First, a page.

THE HUSQVARNA ROAD BIKE REVOLUTION

Husqvarna

Sometimes a frolic on the wrong side of the sheets works out for the best, according to GAVIN FOSTER. And to prove his point, he introduces us to a rather unique new Scandinavian road bike.

If you enjoy a little history mixed in with your motorcycling, you could do worse than cast your gaze upon Husqvarna. Although the motorcycle division is now owned by KTM and thus has strong ties with Austria and India, the Husqvarna brand was born in the Swedish town of that name, 329 years ago in 1689, when the state-owned company started producing flintlock muskets.

Within a few years, Husqvarna employed 1,000 people and over the decades – and centuries – began adding to their inventory pots and pans, gas stoves, sewing machines, bicycles, chainsaws, lawnmowers and a host of other items including, in 1903, motorcycles.

Husqvarna has always been recognised as a superior performance brand in motorcycle racing, and between 1960 and 1999, won 16 motocross world championships in the 125, 250 and 500 cc classes, along with another 30 or so enduro and supermoto world titles between 1990 and 2015. The motorcycle division’s fortunes waxed and waned for a couple of decades along the way, though, with ownership slipping from Swedish fingers to Cagiva / MV Agusta (1987), BMW (2007) and, most recently, KTM in 2013.

So far, KTM promises to be capable of doing the most with the brand, and the most exciting thing about this, for Husky fans, is that the parent company is quite happy to supply its powerful and bulletproof single and twin-cylinder engines to its smaller sidekick.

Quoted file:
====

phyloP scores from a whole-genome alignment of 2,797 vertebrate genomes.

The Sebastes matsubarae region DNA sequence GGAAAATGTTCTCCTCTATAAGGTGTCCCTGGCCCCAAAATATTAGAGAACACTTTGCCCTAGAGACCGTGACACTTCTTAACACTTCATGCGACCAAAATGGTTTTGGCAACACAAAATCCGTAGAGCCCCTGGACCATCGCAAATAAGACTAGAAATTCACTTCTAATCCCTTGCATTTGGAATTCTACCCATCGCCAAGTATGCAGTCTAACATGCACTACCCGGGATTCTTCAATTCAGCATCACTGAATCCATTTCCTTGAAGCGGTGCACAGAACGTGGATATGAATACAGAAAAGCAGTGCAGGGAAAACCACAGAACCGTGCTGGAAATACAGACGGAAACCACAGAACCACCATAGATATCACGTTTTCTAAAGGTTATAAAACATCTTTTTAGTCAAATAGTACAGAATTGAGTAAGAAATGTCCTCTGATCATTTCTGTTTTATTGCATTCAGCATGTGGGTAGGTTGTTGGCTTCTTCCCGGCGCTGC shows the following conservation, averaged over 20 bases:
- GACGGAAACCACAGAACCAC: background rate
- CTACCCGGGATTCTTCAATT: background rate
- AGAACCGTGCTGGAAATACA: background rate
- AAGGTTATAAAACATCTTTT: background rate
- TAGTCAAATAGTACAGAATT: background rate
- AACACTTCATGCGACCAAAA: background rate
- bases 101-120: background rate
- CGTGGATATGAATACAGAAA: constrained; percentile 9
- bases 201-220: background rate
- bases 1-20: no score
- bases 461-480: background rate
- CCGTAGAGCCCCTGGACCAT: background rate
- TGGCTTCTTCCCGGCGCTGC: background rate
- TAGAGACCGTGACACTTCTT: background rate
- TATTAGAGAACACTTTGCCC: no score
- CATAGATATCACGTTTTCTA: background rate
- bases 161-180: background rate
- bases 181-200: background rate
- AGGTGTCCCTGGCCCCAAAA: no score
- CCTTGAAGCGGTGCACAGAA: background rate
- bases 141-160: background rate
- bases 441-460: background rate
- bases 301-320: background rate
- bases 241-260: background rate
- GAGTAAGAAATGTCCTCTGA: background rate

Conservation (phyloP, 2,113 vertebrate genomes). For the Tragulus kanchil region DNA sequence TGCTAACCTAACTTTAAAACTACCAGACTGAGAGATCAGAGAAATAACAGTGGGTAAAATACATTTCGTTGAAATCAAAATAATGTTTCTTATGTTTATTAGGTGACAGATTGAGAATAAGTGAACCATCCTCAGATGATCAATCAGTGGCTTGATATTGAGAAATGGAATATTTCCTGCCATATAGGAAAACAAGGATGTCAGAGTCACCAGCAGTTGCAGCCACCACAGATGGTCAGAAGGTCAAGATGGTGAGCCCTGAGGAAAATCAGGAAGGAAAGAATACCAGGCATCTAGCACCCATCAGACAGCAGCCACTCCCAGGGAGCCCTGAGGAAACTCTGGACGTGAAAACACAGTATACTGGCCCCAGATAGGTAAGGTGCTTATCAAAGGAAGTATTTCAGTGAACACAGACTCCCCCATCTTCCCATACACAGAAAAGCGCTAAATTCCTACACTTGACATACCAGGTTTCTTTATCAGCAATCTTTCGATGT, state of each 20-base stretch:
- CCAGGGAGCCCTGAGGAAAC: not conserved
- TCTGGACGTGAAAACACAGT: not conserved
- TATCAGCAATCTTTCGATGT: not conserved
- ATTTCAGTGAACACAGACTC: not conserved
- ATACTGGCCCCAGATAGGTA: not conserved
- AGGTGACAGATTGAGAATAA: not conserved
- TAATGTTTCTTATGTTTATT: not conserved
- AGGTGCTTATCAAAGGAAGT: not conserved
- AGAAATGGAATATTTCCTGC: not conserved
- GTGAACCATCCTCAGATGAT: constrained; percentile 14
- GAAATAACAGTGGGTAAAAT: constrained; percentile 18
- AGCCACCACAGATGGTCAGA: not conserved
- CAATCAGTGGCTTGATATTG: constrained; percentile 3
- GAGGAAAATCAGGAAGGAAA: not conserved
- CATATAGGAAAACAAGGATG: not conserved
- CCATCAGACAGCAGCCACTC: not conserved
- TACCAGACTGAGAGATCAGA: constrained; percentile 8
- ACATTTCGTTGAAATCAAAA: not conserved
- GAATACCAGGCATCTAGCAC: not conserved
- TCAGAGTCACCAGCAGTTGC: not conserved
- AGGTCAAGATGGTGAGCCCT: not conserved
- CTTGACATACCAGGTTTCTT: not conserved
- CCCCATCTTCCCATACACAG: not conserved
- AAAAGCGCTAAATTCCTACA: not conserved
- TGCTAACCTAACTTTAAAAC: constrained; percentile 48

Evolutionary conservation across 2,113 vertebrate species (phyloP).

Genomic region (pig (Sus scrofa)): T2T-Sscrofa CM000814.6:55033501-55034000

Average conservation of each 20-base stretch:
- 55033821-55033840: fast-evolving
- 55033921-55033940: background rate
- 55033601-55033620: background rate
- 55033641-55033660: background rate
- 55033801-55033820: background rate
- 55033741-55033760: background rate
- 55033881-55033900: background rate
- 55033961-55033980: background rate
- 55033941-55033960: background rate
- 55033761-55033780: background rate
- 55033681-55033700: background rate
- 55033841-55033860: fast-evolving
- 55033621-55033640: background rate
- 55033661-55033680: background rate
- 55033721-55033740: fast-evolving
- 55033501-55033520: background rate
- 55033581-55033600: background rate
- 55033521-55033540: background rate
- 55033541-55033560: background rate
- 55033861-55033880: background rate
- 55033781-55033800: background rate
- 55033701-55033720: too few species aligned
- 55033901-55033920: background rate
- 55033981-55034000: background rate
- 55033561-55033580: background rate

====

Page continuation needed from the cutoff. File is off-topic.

GETTING HUSQVARNA DIRTY

Husqvarna is best known for building dirt bikes, with an occasional half-hearted foray into the road bike market. Then, between 2014 and 2016, the factory revealed prototype single-cylinder road bikes that tossed any notion of traditional styling to the winds.

The Vitpilen (White Arrow) and Svartpilen (Black Arrow) 401 and 701 concept bikes looked like they were the product of the frenzied mating of a Mad Max movie prop, with the very expensive Brough Superior retro-bike that was announced with much fanfare a few years ago before fading into obscurity. What was interesting, though, was that their engines were lifted from the KTM Duke 390 and its big bore sibling, the Duke 690.

GETTING FOCUSED

The bike we’re zoning in on here is the Vitpilen 701, which boasts a very healthy 75 hp tucked away inside a single-cylinder engine in an aggressively styled but minimalistic package. Weighing just 157 kg, it promises to be a very lively street bike.

The engine, used by KTM in the KTM 690 Duke since 2012, has gained a claimed single horsepower in the transition, thanks to its airbox and exhaust system, making it the most potent single-cylinder motorcycle out there.

Mated with its delicious lightweight trellis frame is WP suspension in the form of fully-adjustable 43 mm upside-down front forks and a rear monoshock operating through a linkage that is adjustable for rebound and preload only.

Brakes are compliments of Brembo with a single 320 mm front disc clamped by a four-piston radial fixed calliper, while the rear disc relies on a single piston calliper. ABS and basic traction control are standard, with the traction control able to be deactivated on the fly. The ABS too can be disabled, but for that, the bike needs to be stationary.

A very pleasing feature is a quick-shifter that allows clutchless gear-changes both up, and down, through the gearbox.

LAST WORD

The Husqvarna Vitpilen is a decadent, dastardly downright dangerous looking city bike that could quickly become an urban legend in the real sense of the term. At R140,000 it’s one of the most pricey single-cylinder motorcycles that money can buy, but it’s also the most powerful, and its simplicity – engine, frame, tank, seat and wheels – will appeal to biking purists.

Its 12-litre fuel tank, uncompromising seat and lack of weather protection mean it’s unlikely to be used for touring, but as an edgy city-bike and back-road scratcher with immense attitude, it’ll be hard to beat.

Report by GAVIN FOSTER | Images © HUSQVARNA